The 2015 annual SCOPE Summit for Clinical Ops Executives was a tremendous success. It was great to see some of the clinical trial industry’s elite presenting on some amazing initiatives to raise awareness of clinical research. In thinking about all of the collaborative discussions that took place at the conference this year (and there were many), the following are three key takeaways that represent an exciting future for patient centricity within the clinical research industry.
The site can be your guide to patient centricity.
If you’re trying to implement an innovative idea into your patient recruitment campaign, you’re going to need the support of the site. After all, it’s the site that has the most access to patients. If you can’t engage the site to assist in pushing your innovative ideas forward, your overall success rate will suffer. During SCOPE there were a number of presentations and case studies about integrating apps into the patient retention plan. These apps included features like medication reminders, access to advocacy groups, gamification, and more. While the engagement numbers and downloads of the apps were compelling, sponsors continue to look for even better engagement results. Perhaps it’s time to think beyond the patient. Physicians and PI’s like apps too and the latest in mHealth technology promises to streamline how data is collected and utilized! Give them the ability to stay engaged in the study just as much as the patient. If the site has access to innovative mHealth technology – including apps, they will be more likely to remind patients of these additional tools they have access to as well.
Are we still talking about how to use social media effectively?
Well, yes we are, but this year’s SCOPE Summit showed some new pilot projects that sponsors have been investing in to utilize social media in ways we’ve never before seen. Thinking about how to use social media tactically and effectively reminds of what my father used to tell me about baseball: “let the game come to you.” The same can be applied to social media. There is no rule book. Engaging in social media is all about customizing the tactic, and then letting it do the hard work for you. Our industry has found its own customized approach to social media engagement: create awareness of clinical studies within a conditioned community, generate a following, and then reach out to followers about a clinical research opportunity. I’m excited to see how social media usage within our industry can work to establish better patient engagement.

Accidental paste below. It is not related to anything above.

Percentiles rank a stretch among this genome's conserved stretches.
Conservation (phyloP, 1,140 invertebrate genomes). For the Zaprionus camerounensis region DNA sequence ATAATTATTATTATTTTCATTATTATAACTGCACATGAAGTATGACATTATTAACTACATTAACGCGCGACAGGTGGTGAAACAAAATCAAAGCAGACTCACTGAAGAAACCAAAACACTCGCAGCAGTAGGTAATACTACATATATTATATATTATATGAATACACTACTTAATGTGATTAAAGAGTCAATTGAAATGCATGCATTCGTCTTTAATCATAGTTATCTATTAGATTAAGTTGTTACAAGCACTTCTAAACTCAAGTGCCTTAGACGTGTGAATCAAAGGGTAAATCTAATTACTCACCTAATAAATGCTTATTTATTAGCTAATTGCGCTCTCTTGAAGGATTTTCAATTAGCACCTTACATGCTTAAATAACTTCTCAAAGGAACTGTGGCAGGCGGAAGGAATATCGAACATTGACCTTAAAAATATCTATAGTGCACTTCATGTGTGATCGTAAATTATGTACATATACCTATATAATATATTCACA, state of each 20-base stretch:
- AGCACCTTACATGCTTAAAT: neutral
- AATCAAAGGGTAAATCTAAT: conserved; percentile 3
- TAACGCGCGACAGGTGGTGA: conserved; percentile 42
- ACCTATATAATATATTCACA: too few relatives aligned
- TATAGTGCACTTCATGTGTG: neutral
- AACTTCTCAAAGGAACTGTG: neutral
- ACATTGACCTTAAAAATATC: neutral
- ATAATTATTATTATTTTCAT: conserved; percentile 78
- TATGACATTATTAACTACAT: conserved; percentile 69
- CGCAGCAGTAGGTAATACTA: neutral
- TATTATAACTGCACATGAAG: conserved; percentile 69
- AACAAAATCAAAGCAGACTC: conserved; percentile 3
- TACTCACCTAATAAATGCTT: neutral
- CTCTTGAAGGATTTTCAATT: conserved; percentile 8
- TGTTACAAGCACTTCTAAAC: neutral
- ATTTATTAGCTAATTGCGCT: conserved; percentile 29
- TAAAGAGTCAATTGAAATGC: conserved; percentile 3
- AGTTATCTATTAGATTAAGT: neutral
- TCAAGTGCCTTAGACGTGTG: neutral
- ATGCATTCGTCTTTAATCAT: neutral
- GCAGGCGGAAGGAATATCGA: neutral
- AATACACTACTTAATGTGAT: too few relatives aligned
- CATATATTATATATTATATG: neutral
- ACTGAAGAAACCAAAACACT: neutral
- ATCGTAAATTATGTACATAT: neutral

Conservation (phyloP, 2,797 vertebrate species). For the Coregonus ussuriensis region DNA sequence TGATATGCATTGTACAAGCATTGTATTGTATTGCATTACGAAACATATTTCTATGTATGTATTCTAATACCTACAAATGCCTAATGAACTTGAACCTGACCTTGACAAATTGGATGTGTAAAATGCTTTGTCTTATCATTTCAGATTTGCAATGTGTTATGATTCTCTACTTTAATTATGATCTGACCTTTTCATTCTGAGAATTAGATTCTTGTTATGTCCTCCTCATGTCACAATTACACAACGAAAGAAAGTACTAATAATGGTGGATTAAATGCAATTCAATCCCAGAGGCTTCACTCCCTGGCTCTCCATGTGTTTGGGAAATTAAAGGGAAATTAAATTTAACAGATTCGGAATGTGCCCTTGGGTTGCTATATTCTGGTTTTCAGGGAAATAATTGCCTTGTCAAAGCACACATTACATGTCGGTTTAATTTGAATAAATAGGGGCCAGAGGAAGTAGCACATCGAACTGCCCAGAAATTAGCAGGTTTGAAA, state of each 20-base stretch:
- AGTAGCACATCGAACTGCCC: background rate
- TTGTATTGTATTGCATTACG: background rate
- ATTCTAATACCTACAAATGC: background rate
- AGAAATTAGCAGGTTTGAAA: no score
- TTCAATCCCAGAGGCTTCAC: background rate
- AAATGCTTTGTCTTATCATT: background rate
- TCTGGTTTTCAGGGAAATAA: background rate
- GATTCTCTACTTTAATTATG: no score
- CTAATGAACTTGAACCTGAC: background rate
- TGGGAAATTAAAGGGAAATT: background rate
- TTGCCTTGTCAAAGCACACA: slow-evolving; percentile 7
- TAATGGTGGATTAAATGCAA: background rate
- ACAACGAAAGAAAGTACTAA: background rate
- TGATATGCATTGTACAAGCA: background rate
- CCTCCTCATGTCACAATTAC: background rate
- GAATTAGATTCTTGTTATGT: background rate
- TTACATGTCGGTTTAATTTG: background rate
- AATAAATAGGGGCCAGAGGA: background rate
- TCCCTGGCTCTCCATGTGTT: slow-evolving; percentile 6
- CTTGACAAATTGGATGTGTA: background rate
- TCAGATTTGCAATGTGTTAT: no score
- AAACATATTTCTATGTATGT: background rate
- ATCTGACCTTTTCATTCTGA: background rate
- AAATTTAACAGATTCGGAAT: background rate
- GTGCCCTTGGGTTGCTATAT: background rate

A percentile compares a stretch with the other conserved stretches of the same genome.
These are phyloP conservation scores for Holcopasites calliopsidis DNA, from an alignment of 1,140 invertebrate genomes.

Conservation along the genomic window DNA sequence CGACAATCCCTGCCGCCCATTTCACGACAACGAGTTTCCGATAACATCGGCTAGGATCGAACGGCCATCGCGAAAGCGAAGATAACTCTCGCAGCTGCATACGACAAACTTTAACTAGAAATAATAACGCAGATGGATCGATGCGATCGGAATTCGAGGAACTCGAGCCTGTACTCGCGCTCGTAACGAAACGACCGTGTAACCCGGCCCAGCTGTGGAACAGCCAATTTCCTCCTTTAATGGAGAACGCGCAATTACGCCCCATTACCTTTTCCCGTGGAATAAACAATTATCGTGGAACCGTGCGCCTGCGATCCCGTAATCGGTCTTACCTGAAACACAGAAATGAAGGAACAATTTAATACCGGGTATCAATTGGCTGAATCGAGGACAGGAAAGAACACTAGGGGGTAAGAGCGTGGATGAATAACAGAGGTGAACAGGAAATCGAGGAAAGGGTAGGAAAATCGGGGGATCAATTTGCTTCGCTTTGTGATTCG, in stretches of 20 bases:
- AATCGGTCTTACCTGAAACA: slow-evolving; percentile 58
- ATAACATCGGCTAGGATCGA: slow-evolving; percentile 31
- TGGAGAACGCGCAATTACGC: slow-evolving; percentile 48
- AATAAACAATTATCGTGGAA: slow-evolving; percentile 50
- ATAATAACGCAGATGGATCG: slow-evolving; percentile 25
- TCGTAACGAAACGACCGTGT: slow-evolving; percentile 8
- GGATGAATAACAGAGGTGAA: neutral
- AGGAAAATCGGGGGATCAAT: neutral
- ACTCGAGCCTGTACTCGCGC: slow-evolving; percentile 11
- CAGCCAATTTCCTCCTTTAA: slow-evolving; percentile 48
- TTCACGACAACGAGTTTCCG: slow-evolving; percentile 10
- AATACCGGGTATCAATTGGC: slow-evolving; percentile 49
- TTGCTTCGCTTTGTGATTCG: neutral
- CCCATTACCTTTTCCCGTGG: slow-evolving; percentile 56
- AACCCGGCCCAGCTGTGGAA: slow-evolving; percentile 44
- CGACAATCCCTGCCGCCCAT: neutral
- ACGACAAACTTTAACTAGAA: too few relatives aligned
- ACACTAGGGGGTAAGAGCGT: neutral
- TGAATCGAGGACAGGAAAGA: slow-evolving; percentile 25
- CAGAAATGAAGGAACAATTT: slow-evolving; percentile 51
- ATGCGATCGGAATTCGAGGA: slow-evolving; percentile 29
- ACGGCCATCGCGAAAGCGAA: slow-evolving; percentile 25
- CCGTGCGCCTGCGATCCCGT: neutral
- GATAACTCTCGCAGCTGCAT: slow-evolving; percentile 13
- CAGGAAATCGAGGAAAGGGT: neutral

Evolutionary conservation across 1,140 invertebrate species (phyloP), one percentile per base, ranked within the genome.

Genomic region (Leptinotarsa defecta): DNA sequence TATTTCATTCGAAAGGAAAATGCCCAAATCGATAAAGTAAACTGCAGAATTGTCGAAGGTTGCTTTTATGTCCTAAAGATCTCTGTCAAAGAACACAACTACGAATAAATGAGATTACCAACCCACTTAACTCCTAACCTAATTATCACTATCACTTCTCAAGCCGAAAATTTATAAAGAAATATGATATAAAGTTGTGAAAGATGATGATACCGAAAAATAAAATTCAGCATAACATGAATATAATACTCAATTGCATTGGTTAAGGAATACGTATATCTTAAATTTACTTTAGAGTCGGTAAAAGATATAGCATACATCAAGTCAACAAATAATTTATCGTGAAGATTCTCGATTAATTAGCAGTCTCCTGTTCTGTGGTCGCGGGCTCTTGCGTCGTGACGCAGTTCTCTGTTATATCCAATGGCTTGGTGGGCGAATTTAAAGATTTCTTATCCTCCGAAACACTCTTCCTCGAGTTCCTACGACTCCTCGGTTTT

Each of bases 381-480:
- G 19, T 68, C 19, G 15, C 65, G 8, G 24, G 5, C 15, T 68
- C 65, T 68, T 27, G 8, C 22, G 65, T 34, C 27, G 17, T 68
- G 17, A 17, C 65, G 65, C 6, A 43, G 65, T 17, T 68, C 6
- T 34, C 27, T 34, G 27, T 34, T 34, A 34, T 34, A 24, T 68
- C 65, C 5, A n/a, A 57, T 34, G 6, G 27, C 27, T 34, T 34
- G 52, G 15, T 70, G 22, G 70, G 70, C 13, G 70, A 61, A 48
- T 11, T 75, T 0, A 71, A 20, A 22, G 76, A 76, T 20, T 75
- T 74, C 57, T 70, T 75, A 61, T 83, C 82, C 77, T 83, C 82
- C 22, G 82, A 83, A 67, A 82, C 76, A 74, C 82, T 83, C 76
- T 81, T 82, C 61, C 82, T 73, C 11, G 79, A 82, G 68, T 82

Buy Vs Build
It is clear from this year’s SCOPE that innovation with regard to patient centricity in clinical research has really started to soar. Because of this, the question of what can be built internally versus what can be bought has become an intriguing question. At the end of the day it’s a nice problem to have. The industry has all of these great ideas for how to improve patient centricity but it does not yet have all the tools to build them. So how do you decide what to buy and what to build? There’s no exact science to this – at least not yet, but a solid first step is to evaluate your current technology to determine what can be re-purposed or built off of.
BBK enjoyed networking with and presenting to the clinical ops crowd at this year’s SCOPE Summit. Heading out of the cold Boston winter for a week in sunny Orlando was pretty nice too! Looking forward to the next one in 2016.
#PatientEngagement #mHealth #BBKSCOPE